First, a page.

Alkali-aggregate reaction in concrete is a long-term deleterious reaction between alkaline pore solution of concrete and amorphous/poorly crystallized silica phase from aggregates. This reaction produces sodium potassium calcium silicate hydrate gels, which swell upon water absorption and cause cracking and deterioration of concrete. Presently, several techniques for mitigating this reaction are available. Majority of which involve the use of chemical admixtures and supplementary cementitious materials to minimize the effect of the named reaction. Preceding studies have already highlighted that addition of minerals rich in pozzolanic properties greatly reduces the alkali-silica reaction (ASR).
Existing reports have also highlighted alternative means of mitigating ASR, unfortunately, the right method for mitigating internal damage consequent to this reaction is yet to be established. For instance, significant differences in alkali uptake between calcium silicate hydrate and silicate hydrate phase containing aluminum phases have been reported.
Recently, Dr. Justyna Zapała-Sławeta from the Faculty of Civil Engineering and Architecture, Kielce University of Technology presented a paper on the inhibitory role of meta-halloysite in ASR and the minimum meta-halloysite content capable of mitigating the ASR distress. In particular, She focused on evaluating the effectiveness of calcined halloysite (meta-halloysite) in improving the resistance to alkali-silica reaction. Her work is currently published in the research journal, Materials and Structures.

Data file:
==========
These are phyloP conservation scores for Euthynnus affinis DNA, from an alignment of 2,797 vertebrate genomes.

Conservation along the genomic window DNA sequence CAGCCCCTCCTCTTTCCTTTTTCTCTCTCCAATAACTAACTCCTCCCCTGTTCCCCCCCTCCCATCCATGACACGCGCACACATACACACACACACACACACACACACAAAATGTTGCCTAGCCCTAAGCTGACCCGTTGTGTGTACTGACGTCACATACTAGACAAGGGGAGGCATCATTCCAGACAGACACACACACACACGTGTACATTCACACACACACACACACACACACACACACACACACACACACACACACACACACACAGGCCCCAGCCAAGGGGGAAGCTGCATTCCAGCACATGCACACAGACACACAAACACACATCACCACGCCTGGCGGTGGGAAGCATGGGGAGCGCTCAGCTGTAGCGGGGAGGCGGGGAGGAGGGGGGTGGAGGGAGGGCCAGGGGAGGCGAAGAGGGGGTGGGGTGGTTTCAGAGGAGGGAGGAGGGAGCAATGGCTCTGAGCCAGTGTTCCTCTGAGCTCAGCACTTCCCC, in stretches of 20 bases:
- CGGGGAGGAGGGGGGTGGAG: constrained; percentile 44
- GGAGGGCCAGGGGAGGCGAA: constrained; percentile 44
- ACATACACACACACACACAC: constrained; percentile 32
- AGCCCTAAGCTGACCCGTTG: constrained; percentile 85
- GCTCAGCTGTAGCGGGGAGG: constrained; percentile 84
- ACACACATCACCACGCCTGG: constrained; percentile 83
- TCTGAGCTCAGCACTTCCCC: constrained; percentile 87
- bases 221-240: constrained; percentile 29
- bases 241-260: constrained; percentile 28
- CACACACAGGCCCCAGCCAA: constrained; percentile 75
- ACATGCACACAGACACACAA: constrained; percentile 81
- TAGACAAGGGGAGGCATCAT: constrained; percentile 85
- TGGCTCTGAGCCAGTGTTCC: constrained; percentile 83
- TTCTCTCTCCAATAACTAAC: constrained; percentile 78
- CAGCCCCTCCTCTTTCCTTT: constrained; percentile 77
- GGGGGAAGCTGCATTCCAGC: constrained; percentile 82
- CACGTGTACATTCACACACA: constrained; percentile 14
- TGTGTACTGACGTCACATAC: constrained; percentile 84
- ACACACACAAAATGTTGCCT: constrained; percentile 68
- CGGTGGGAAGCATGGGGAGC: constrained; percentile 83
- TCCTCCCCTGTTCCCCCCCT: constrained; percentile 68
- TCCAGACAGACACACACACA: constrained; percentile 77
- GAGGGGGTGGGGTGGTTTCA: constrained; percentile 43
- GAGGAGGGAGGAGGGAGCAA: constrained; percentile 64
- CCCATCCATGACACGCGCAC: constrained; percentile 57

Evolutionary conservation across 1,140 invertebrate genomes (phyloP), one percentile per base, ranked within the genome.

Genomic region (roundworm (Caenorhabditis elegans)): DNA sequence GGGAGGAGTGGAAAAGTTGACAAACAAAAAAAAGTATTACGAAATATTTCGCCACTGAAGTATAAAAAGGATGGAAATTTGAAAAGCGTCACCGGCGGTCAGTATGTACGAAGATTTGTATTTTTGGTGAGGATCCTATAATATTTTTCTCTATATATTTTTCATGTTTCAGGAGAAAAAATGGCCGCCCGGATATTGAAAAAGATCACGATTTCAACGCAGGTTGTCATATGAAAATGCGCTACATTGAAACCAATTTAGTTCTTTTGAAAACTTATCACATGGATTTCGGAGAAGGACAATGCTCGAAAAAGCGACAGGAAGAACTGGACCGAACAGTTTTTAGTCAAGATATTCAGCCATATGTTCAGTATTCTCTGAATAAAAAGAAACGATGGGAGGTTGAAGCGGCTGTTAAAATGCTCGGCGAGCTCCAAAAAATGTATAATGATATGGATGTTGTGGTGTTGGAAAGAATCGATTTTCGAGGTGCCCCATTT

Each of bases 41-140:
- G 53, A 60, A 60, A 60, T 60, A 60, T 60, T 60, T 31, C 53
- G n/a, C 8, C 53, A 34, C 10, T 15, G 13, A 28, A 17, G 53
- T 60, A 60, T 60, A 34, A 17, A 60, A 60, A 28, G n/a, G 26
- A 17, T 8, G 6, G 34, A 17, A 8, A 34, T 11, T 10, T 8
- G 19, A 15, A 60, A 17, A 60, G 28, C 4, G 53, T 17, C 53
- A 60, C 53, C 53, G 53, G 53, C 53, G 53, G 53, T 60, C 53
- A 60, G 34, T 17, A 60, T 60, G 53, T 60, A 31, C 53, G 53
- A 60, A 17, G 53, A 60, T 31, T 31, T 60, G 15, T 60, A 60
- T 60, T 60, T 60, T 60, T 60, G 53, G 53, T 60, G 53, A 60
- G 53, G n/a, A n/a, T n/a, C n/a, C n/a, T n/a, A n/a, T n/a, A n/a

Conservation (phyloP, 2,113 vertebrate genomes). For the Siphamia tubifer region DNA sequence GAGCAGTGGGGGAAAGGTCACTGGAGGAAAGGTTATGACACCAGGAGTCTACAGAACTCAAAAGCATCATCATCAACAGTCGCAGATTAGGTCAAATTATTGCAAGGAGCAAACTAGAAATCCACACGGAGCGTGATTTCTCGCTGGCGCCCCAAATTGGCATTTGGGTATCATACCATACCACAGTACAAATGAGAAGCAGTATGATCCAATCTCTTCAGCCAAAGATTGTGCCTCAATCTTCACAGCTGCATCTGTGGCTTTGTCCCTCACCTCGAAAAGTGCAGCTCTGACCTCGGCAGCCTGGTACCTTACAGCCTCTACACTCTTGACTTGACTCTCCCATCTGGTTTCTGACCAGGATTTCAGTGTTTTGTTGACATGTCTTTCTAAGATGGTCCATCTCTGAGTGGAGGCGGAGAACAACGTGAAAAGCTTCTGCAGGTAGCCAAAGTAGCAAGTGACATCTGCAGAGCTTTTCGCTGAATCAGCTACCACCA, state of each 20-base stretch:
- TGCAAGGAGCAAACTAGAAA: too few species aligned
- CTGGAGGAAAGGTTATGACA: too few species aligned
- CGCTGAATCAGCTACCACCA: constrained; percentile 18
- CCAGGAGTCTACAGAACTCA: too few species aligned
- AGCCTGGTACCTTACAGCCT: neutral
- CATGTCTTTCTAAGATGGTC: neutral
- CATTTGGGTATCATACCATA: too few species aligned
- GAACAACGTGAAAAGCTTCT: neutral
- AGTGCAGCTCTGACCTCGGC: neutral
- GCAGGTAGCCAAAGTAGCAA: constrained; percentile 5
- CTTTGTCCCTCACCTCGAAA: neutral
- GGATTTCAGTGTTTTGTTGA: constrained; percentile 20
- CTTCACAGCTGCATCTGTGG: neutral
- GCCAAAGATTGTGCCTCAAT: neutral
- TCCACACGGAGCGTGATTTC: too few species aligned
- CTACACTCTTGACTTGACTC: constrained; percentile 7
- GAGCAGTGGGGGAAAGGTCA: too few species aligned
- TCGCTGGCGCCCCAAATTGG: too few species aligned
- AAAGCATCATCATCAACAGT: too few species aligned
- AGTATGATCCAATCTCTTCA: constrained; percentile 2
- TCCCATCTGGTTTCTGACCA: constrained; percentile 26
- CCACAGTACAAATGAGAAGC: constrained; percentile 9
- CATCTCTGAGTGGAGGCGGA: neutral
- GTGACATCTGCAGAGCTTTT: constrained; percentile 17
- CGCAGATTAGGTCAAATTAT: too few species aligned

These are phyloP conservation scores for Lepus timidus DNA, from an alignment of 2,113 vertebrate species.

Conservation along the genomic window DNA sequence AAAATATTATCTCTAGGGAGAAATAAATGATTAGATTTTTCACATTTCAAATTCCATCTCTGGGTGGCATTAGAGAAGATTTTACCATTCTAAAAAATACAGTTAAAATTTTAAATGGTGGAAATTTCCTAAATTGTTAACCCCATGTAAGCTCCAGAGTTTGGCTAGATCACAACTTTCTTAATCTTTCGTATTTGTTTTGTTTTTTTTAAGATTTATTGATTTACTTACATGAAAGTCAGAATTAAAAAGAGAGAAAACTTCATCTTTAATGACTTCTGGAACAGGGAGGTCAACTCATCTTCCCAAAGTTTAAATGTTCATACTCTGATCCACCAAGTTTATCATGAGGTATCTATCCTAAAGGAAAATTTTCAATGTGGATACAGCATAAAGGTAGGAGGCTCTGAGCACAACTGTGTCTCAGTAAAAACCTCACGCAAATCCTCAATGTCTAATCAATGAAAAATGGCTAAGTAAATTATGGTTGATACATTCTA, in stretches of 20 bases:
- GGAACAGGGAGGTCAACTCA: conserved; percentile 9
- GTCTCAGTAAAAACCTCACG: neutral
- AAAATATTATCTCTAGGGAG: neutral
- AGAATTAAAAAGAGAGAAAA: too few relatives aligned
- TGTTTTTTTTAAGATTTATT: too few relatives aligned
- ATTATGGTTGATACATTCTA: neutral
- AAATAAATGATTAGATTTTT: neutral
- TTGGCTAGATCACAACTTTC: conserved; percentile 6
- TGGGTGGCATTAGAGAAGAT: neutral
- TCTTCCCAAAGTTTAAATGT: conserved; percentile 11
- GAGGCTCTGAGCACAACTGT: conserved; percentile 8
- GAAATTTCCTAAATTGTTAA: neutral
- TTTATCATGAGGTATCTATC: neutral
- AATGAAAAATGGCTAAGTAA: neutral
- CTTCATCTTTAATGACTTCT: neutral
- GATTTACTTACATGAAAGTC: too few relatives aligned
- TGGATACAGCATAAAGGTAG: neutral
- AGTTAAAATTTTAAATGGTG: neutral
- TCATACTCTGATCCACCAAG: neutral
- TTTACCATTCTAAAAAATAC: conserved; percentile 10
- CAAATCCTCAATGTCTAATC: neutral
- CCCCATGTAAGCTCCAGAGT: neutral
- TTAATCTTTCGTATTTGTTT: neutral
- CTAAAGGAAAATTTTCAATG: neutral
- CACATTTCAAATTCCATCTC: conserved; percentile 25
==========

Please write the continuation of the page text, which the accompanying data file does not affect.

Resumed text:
Dr. Justyna Zapała-Sławeta started by carrying out mix design where cement, meta-halloysite and reactive aggregate were proportioned. Samples were prepared as per the specifications of design codes and later subjected to mortar test results. The scholar then carried out thermo gravimetric analysis where the calcium hydroxide content was evaluated using TGA on the pastes. Thermal analysis was performed in the nitrogen environment using a specific thermogravimetric analyzer. Lastly, scanning electron microscopy and energy dispersive X-ray spectral analysis were carried out on the samples. The two procedure were performed on polished sections from mortar bars without mineral addition containing a 20% meta-halloysite dosage.
The author observed that satisfactory levels of pozzolanic reactivity were obtained when cement was partially replaced by meta-halloysite. Most importantly, he noted that a 20% addition of meta-halloysite was able to mitigate ASR and lower expansion of mortar bars with reactive aggregate to a safe level of not more than 0.1% at 14 days. Interestingly, compared with the control mortars, the quantity of ASR products in the mortars prepared with meta-halloysite was seen to be smaller. Moreover, the calcium silicate hydrate phase in the mortars containing meta-halloysite showed increased Si/Ca and Al/Ca ratios, which resulted in the improved sodium ion sorption capacity. The reduced content of calcium ions in the ASR gel of the mortars with meta-halloysite confirmed pozzolanic activity of meta-halloysite.
In summary, the study by Dr. Justyna Zapała-Sławeta presented an alternative means of mitigating the ASR reaction by use of meta-halloysite. Microstructural observations of the specimens containing meta-halloysite indicated the presence of a calcium–alkali–silicate– hydrate gel; but fewer reaction products and with different composition than those forming in the pastes without mineral additives were present.
J. Zapała-Sławeta. The effect of meta-halloysite on alkali–aggregate reaction in concrete. Materials and Structures (2017) 50:217Go To Materials and Structures